Understanding Messianic Judaism

By Wodlinger, Michael | Winnipeg Free Press, March 2, 2013 | Go to article overview

Understanding Messianic Judaism


Wodlinger, Michael, Winnipeg Free Press


A short time ago I was asked by one of my Jewish friends: "Just what is Messianic Judaism? Is this a new religion?"

Quite natural questions, I thought. In this article, my aim is to clarify the identity of Messianic Judaism and how it relates to both Judaism and Christianity.

Four key foundation stones underpin Messianic beliefs. First is the understanding that the Messiah, Adonai Yeshua, was, is and ever more will be the incarnate God, who came to Earth in the form of a man, born of a virgin in the town of Beit Lechem (Bethlehem). Isaiah prophesied these identifying events about Messiah in chapters seven and nine as did the prophet Micah in his fifth chapter. Adherents believe he was crucified at the start of Passover on 14 Nissan and resurrected on Bikkurim (First Fruits), 17 Nissan, in 30 CE. The facts of his death and resurrection are substantiated by extra-biblical sources, such as the ancient Jewish historian, Josephus, who describes, in Jewish Antiquities, how Yeshua (Jesus) was tried, crucified and resurrected.

The second is the Torah, God's instructions in the first five books of the Bible, given to help us lead set-apart lives. Messianic believers, like many observant Jewish people, try to observe those instructions that are applicable here and now. Many of those instructions, however, apply only to people living in Israel, and many others are tied to worship in the temple, which was destroyed in 70 CE by Roman armies.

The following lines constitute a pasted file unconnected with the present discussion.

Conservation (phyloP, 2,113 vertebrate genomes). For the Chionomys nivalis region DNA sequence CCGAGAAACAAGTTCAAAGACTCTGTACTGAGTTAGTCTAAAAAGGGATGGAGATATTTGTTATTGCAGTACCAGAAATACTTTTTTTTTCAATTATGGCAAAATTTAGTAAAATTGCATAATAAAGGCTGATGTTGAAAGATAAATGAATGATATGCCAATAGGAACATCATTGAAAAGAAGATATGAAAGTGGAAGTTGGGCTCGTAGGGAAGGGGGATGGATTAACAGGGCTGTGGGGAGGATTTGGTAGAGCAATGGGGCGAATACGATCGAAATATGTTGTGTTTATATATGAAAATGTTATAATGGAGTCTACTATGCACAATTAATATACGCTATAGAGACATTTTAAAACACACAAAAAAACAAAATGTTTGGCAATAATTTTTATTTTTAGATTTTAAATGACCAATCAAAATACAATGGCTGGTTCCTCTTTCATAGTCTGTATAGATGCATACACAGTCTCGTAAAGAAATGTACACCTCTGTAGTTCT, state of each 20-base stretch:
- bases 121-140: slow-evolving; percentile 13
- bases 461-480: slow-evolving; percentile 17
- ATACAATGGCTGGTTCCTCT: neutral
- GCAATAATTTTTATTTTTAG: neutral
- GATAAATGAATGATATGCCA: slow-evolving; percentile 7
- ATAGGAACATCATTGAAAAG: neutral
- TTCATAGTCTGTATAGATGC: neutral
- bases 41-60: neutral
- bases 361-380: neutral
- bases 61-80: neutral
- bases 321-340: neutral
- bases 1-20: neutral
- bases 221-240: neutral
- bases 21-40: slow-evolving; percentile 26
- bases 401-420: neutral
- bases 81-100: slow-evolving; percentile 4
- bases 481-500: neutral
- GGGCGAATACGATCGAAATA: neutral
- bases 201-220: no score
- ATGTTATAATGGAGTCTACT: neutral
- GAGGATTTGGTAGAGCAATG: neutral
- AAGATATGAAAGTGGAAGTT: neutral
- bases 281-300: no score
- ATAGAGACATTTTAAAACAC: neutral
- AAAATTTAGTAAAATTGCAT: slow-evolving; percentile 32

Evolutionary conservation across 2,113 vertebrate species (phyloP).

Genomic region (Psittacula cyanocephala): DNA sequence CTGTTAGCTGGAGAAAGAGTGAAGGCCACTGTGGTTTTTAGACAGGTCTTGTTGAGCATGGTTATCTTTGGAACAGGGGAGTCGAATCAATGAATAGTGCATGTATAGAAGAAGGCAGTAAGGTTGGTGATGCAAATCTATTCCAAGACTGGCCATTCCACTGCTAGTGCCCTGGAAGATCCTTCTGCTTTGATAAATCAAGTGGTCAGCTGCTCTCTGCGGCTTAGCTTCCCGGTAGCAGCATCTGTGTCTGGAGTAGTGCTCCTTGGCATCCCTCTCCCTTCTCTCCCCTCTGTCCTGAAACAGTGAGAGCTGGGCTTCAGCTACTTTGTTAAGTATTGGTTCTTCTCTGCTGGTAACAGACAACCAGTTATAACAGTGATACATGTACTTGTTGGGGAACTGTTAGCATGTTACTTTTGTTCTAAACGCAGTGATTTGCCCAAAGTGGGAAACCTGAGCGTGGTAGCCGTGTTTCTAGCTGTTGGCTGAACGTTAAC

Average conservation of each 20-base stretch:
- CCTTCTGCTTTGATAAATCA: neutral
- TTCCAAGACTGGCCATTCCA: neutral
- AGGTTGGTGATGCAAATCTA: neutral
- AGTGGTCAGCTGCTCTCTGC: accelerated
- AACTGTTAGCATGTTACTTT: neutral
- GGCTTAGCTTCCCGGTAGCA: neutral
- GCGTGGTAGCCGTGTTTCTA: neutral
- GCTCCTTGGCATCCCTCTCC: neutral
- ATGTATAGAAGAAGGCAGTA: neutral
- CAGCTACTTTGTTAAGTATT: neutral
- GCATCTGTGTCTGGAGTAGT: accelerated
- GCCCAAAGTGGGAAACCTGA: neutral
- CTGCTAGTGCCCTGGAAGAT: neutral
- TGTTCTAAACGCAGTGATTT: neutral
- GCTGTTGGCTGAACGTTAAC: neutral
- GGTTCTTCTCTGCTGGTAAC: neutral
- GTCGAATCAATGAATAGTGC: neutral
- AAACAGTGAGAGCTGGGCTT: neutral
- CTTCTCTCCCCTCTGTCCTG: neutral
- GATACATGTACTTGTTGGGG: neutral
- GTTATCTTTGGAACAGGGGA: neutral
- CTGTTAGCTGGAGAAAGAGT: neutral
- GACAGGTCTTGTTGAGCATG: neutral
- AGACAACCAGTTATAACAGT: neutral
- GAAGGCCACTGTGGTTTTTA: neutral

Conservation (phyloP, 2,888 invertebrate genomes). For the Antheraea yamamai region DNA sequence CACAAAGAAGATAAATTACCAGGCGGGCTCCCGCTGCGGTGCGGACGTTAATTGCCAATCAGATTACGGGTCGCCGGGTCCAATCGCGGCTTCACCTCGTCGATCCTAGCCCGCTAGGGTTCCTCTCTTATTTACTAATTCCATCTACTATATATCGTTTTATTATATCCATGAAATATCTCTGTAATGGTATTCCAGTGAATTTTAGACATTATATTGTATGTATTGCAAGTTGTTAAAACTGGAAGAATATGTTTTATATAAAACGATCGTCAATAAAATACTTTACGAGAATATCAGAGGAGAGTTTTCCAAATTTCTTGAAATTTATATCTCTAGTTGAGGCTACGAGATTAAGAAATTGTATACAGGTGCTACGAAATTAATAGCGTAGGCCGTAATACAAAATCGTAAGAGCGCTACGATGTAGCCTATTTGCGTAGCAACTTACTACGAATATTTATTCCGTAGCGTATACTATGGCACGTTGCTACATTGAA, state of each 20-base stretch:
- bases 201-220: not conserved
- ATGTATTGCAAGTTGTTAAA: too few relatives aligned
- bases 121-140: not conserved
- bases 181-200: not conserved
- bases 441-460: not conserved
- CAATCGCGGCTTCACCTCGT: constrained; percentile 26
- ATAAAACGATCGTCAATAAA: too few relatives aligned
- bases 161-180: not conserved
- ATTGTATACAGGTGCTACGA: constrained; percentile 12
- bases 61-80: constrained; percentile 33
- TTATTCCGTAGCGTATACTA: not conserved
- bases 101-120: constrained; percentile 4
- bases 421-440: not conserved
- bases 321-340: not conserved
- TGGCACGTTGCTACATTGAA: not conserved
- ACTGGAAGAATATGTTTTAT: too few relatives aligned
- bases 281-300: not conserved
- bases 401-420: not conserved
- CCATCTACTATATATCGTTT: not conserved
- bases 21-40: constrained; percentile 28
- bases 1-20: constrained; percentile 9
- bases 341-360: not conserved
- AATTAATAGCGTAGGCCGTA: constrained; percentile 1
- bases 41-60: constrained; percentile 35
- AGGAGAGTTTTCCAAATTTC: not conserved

The third foundation stone is observing the seventh-day Sabbath, as commanded in the Torah. (Sunday never was the Sabbath, neither in the Hebrew nor in the Apostolic scriptures.) And the fourth involves observing God's appointed times: the Sabbath, the New Moon Festival, Passover, Shavuot (Pentecost), Day of Trumpets/Rosh Hashanah, Yom Kippur (Day of Atonement) and Sukkot (Tabernacles). Messianic believers commemorate his crucifixion and resurrection at Passover rather than Easter, which is based on a pagan holiday, while evidence in the Hebrew and Apostolic scriptures indicate Sukkot (Tabernacles) is the likely time of the Messiah's birth, not Dec. 25. That's a very brief outline of Messianic Judaism, with the finer details omitted.

Messianic Judaism is not a new religion; it is one form of Judaism practised from the first to the fourth centuries by many Jews in what is now known as Israel and in the diaspora. When the Roman Emperor Constantine declared Christianity to be the official religion of the Roman Empire, practices considered to be Jewish, such as Torah study and keeping the Saturday Sabbath and other appointed times of the Lord, were excised from the new official religion on pain of death for non-Roman citizens. …

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